For competition to flourish, anticompetitive exchange rules and obstacles must be eliminated and new market entrants must be free to compete with traditional markets. Towards this end, the Commission will soon vote on Intermarket Trading System Plan amendments that will give the NASD access to all listed stocks. Additionally, I hope and expect serious proposals will develop in short order giving ECNs entry to ITS. And lastly, we are working together with market participants to determine whether ECN fees – the fees that these electronic networks charge to access their trading platforms – should be eliminated.

Regarding the options markets, I recently expressed my concern to the heads of the options exchanges about the lack of progress in establishing linkages. In the next few days, we will issue an order that requires the options markets to implement an effective linkage plan. Linkages are simply essential to enabling a customer's order to receive the best execution available in any market, regardless of the market to which it was first routed. I'm convinced that technological obstacles can be overcome promptly. Now, I would prefer that the Commission not impose a linkage plan on the industry. But, if these markets do not take significant steps on their own initiative, we stand ready to act.

I've also asked the Commission's staff to prepare a public release requesting comments, proposals, and ideas on how we can effectively garner the benefits of centralizing orders without stifling competition. Specifically, we cannot ignore the possibility that aggregating limit orders across markets, and rewarding those that post the best price first, may produce better prices for customers. This moment in history – replete with technological opportunity – demands that every market participant begin considering and refining concepts that may move us towards a better market.

Lastly, effective regulatory oversight must never be sacrificed. The Commission has no intention of standing in the way of exchanges moving to for-profit status. But in any structure, the self-regulatory obligation must be vigorously fulfilled, adequately funded, and dedicated to serving the public interest.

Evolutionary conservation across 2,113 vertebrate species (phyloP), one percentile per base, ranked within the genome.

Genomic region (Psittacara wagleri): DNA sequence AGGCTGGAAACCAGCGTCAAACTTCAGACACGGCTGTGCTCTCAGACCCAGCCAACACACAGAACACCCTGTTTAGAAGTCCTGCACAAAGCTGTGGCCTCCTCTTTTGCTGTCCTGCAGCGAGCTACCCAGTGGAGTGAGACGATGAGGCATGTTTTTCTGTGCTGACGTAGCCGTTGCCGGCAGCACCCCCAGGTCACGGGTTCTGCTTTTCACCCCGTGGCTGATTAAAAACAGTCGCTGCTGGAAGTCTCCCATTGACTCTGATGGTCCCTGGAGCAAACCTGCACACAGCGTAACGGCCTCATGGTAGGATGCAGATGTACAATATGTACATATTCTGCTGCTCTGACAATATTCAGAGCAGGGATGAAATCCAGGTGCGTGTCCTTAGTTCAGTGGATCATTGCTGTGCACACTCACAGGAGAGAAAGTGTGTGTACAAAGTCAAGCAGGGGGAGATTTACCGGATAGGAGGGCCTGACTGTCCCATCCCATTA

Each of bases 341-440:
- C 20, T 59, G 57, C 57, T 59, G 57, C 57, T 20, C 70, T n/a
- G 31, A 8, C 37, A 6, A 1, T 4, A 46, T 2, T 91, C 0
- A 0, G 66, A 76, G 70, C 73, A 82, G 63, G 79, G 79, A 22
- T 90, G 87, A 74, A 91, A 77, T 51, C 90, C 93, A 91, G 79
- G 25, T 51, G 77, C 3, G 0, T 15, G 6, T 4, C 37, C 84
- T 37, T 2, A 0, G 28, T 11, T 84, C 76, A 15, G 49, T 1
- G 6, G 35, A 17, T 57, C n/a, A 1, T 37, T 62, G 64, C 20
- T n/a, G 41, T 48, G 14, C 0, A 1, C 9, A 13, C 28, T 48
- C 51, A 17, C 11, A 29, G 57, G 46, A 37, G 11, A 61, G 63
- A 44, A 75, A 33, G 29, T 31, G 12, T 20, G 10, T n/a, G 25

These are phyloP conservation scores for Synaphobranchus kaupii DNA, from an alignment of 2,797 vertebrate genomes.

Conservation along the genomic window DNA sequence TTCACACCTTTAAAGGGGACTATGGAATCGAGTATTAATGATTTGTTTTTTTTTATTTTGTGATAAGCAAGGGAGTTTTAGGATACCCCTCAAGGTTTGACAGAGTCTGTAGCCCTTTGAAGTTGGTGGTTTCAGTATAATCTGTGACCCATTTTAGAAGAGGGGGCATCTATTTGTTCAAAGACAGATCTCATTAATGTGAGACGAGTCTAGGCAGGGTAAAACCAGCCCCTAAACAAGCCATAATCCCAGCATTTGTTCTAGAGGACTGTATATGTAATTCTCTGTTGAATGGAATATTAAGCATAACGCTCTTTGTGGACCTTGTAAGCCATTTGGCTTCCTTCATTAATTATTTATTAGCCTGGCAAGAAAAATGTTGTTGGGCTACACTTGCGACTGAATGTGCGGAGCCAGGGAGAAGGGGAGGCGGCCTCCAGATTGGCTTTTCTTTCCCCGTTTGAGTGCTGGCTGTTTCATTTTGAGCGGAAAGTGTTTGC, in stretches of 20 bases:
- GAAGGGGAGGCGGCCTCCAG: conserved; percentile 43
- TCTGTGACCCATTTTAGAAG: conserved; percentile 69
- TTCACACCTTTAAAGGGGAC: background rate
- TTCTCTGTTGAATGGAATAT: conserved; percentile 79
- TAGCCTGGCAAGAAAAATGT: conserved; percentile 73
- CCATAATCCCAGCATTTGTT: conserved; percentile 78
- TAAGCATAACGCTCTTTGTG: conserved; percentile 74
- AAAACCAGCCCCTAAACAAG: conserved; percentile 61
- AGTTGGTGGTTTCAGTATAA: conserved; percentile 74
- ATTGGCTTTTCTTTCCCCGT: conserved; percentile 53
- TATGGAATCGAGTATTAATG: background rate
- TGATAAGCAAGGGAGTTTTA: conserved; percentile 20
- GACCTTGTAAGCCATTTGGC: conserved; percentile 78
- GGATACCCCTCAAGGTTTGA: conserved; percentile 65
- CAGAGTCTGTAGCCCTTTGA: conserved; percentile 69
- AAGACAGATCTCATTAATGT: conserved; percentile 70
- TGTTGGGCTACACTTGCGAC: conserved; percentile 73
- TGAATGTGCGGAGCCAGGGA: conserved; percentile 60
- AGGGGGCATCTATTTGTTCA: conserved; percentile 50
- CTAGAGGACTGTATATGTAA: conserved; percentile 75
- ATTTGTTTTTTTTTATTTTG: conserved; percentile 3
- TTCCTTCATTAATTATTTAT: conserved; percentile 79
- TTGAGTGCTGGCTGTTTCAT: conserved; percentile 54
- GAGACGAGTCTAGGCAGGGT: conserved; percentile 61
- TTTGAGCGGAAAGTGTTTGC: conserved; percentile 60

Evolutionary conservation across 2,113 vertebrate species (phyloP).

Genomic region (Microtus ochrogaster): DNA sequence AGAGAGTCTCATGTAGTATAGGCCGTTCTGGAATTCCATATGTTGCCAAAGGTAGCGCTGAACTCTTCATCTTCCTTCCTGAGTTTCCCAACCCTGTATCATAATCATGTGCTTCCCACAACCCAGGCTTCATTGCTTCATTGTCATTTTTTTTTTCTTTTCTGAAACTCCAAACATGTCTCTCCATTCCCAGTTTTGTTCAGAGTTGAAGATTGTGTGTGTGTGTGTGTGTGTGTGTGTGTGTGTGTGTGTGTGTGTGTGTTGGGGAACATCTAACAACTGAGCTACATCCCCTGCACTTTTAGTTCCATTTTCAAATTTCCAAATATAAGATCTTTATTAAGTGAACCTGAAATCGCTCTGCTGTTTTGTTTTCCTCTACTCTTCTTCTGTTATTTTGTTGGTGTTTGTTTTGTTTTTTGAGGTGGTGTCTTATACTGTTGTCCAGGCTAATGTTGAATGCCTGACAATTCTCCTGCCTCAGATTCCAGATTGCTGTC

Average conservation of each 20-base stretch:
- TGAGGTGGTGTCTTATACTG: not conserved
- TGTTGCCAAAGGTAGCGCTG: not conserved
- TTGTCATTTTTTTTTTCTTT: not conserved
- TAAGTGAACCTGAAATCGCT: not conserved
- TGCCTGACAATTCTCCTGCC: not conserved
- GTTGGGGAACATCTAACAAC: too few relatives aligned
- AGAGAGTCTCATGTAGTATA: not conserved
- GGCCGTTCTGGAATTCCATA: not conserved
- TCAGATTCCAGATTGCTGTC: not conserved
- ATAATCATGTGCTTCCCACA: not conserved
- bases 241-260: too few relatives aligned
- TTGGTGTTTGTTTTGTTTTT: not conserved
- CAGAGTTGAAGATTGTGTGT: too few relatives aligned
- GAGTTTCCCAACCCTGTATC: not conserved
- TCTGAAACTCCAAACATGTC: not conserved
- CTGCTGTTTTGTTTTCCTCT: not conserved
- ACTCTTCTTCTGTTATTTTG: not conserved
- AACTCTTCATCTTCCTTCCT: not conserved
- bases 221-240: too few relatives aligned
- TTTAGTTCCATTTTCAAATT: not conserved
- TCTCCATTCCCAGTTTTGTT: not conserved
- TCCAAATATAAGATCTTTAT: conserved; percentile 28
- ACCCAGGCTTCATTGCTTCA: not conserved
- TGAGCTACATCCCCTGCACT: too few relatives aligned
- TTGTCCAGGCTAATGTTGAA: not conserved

I am optimistic about our chances for creating a marketplace worthy of the 21st Century. Never before have I seen such a broad range of market participants discuss thoughtfully and boldly the future of our markets. But, we can talk about liquidity and order flow, we can talk about barriers to competition, we can talk about new market entrants, and we can talk about linkages all we want. It's nothing more than an academic exercise if investors can't rely on the quality of the underlying financial information.

Quality Financial Reporting Under Stress

Quality information is the lifeblood of strong, vibrant markets. Without it, investor confidence erodes. Liquidity dries up. Fair and efficient markets simply cease to exist. As the quantity of information increases exponentially through the Internet and other technologies, the quality of that information must be our signal priority.

Over the last sixty years, our markets have been models for transparency and integrity. This is due, in no small part, to the professionalism of corporate management, financial analysts, accountants, and members of the legal community. My observations here this evening, however, arise from a perennial obligation shared by all of us: to be ever vigilant in shining the light on ethical gray areas before their shade becomes even darker, their effects more corrosive.